The on-going dispute between the company and the National Union of Journalists resulted from JP’s decision to centralise its Northern Ireland subbing function.
The NUJ said last month that union members had voted 100pc in favour of some form of industrial action after the company accepted 15 redundancies but was still looking for seven more.
NUJ members passed the following motion: “The chapel welcome the news that there will be no further redundancies at the Derry Journal and in that regard agrees that the dispute is resolved.
“It is very much regretted that the past three months of uncertainty have placed all staff at the Derry Journal under severe stress and anxiety, to the detriment of our working environment.”
A chapel spokesperson added: “We at the Derry Journal are understandably relieved that this lengthy dispute has come to an end and that it was resolved in our favour.
“As a result of this process, we have safeguarded jobs at the paper and hopefully highlighted the importance of a strong, dedicated chapel and an appreciated workforce.”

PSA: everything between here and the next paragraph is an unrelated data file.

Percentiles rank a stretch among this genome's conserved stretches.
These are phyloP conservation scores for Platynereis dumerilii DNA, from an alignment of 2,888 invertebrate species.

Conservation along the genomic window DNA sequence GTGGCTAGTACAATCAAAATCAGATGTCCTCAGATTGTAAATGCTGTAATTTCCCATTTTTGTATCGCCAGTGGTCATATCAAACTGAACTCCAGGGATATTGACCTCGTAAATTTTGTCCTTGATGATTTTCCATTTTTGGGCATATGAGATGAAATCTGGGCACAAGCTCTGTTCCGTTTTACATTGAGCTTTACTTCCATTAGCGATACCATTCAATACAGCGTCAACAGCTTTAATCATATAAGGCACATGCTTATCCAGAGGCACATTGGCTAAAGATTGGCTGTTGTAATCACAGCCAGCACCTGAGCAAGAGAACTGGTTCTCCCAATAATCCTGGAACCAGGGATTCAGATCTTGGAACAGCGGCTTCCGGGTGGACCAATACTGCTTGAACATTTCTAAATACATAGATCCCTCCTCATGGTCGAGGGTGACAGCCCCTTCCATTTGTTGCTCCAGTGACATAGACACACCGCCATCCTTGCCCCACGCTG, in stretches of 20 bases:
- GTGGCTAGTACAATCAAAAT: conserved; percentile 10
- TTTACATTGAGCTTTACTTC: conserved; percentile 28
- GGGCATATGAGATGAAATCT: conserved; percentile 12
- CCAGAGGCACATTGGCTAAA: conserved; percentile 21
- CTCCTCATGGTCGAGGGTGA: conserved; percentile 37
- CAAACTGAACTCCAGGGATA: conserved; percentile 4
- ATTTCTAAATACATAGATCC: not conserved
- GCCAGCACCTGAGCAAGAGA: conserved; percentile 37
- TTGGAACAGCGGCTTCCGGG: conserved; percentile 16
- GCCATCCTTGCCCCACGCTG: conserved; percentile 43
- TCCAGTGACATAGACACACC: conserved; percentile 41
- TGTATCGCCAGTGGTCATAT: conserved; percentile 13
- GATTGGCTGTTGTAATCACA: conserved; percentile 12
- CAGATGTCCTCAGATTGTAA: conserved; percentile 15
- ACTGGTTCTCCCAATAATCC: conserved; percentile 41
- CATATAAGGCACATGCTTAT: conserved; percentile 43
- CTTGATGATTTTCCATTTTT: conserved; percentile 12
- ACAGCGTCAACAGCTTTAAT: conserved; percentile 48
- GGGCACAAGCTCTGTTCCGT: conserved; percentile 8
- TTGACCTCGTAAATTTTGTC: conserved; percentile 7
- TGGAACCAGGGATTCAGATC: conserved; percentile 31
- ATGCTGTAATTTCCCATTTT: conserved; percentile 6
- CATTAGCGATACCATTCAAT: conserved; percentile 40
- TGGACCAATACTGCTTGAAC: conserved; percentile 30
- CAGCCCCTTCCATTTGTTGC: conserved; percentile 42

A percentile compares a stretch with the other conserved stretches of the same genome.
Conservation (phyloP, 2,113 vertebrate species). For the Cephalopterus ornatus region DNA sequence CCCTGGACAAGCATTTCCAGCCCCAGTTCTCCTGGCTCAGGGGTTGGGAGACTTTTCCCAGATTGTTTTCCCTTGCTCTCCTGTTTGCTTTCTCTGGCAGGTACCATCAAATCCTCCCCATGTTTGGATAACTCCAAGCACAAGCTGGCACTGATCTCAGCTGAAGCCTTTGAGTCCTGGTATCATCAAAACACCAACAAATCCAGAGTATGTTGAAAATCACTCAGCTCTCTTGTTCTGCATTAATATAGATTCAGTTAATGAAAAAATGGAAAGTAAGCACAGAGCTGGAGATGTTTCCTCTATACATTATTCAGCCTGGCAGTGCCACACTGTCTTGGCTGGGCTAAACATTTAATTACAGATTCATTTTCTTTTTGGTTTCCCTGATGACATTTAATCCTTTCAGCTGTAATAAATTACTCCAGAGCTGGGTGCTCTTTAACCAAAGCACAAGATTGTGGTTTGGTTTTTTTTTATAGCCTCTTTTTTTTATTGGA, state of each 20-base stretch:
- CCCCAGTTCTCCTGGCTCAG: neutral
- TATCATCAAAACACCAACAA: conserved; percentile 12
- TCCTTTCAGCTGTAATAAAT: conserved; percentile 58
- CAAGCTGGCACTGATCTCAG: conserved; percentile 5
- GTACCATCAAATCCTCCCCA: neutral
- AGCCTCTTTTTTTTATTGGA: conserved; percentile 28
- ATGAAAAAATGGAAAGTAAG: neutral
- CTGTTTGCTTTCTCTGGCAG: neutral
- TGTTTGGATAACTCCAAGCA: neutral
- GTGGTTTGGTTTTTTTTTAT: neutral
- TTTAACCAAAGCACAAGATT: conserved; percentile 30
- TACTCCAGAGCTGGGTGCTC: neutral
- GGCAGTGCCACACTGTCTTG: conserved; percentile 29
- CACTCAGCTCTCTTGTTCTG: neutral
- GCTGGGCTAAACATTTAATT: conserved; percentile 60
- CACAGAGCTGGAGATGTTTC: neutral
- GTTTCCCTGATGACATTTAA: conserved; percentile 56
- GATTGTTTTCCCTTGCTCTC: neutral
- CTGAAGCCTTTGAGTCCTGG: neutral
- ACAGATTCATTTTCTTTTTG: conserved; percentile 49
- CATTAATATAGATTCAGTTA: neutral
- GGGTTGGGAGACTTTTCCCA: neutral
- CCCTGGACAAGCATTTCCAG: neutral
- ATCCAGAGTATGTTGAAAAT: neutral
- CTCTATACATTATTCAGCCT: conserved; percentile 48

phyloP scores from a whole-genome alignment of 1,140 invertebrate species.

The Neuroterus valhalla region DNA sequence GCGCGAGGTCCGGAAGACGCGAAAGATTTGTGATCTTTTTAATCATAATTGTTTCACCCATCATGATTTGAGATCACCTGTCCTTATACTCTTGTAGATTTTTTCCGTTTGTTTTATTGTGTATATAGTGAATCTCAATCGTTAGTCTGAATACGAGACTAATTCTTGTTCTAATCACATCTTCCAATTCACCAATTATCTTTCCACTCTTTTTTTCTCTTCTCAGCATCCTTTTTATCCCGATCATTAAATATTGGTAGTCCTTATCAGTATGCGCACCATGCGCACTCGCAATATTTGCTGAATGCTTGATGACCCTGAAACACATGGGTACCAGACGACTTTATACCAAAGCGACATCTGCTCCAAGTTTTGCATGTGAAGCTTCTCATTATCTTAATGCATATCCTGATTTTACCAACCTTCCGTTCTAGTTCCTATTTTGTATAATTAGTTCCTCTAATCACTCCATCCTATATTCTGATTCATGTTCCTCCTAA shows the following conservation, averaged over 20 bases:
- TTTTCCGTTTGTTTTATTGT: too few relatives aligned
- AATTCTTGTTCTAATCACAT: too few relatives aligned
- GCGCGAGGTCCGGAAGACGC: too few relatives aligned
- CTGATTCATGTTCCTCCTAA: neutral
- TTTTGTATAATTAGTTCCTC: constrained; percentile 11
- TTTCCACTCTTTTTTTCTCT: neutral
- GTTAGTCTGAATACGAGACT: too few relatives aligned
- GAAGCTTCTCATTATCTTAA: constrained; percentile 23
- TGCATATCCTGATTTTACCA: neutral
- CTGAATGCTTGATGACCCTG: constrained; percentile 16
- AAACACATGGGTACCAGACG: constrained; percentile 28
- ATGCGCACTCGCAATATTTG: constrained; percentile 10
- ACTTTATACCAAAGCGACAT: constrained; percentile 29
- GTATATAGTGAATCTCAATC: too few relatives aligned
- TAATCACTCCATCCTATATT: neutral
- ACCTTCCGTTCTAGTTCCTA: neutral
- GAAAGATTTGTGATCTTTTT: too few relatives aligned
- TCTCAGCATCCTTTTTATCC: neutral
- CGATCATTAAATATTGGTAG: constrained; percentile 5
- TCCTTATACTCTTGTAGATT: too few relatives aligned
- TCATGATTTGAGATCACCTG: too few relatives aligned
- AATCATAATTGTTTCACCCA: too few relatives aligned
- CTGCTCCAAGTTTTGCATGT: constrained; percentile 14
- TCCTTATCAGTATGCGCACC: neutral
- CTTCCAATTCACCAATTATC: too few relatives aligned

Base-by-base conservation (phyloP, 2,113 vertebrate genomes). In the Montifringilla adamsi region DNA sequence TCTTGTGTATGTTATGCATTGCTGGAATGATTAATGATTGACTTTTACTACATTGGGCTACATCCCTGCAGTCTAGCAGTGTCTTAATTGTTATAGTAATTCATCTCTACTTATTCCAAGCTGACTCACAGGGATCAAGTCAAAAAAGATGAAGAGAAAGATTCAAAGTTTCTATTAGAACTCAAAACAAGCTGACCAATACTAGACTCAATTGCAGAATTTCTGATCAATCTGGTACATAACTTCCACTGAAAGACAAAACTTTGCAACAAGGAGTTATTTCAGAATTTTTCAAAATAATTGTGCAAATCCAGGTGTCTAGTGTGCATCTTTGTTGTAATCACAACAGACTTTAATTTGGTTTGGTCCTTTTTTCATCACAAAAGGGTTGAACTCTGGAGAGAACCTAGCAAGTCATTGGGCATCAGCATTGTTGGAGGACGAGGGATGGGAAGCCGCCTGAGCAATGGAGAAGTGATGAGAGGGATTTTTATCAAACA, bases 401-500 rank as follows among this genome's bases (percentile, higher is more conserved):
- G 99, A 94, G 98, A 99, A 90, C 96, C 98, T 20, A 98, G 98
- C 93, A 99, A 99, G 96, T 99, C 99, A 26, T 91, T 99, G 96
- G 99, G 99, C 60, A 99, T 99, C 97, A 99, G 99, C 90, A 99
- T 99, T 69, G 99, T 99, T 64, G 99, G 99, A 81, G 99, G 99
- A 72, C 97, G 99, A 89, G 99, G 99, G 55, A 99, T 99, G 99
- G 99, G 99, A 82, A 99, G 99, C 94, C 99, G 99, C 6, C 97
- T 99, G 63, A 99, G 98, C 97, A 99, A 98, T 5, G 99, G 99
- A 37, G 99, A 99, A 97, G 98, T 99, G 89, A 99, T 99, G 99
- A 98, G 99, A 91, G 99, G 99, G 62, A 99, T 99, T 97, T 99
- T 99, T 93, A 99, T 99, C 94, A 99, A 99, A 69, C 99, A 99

Jean Long, divisional MD for Northern Ireland, said: “We are delighted that the original objective of setting up a centralised production function for all our titles in Northern Ireland is on track.
“We have reached the efficiencies, planned at the start of the process within each of the companies including the Derry Journal.
“This will help secure the long-term future of our titles in a challenging market.
“We are also appreciative that the NUJ recognised the challenging market we find ourselves in and we thank them for their understanding.”